BARRIE, ONT. -- Barrie city councillors gathered for a special Saturday meeting to discuss ways to curb the city's spending over the coming decade.

Councillors recently received long-term financial projections detailing what the city would have to spend to complete all of the projects on the table.

"When we received that forecast, the number was very, very large, about an $8-billion capital plan over the next 20 years," says Mayor Lehman. "To be frank, council can't afford, or the city can't afford that unless we were to raise taxes substantially, and we don't want to do that."

So councillors gathered in person Saturday, voting to defer approximately $260-million from that $8-billion capital plan in planned spending. While it only equates to 3 per cent, the mayor says it is large enough to impact the bottom line.

"That 3 per cent makes a surprising difference because by pushing things and doing them more slowly we can afford to pay for more of them with the existing revenue that the city receives; that means less debt, it means lower tax increases in the future," says the mayor.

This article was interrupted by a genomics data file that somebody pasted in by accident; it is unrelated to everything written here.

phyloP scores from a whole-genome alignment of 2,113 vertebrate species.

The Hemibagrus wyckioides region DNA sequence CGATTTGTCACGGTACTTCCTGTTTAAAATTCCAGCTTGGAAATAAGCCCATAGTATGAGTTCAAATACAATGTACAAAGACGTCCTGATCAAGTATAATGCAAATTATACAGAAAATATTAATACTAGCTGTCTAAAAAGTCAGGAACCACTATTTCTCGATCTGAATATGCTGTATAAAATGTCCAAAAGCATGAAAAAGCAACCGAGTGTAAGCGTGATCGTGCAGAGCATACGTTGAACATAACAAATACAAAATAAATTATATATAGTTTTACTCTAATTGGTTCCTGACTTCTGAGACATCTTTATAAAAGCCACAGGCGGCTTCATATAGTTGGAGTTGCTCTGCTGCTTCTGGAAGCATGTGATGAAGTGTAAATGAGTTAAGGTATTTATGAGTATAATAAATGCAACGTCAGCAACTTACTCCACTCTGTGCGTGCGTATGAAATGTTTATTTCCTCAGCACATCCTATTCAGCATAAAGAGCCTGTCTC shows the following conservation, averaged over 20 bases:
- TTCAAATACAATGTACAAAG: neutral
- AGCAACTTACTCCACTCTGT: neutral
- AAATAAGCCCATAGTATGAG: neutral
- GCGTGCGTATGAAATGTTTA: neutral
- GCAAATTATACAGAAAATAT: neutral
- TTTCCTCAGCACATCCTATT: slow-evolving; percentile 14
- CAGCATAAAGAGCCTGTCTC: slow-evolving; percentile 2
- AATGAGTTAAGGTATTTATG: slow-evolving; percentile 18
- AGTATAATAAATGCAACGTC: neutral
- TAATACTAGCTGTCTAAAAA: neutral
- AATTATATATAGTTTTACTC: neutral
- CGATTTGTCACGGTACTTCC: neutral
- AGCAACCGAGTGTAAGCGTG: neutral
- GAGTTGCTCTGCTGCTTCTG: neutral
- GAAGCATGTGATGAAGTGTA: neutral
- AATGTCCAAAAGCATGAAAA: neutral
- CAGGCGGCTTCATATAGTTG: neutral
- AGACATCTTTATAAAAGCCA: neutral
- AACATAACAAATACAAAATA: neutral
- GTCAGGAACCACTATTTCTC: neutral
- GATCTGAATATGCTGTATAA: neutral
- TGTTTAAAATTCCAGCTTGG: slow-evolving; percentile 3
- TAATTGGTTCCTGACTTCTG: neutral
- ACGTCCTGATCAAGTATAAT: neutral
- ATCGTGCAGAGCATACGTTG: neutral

The mayor says the decision on the table today was deferring projects that, while wanted, are not necessarily deemed as essential right now. This includes delaying road-widening due to slower than anticipated growth in the population and pushing back planned construction of a new recreation centre.

"You always want to do more," says Lehman. "What you have to make sure is that you absolutely don't delay the ones that must be done, and then you can get into can we do a good job of doing the things that we should."

Council is next set to pour over the 2022 budget, with the ratification expected in early December.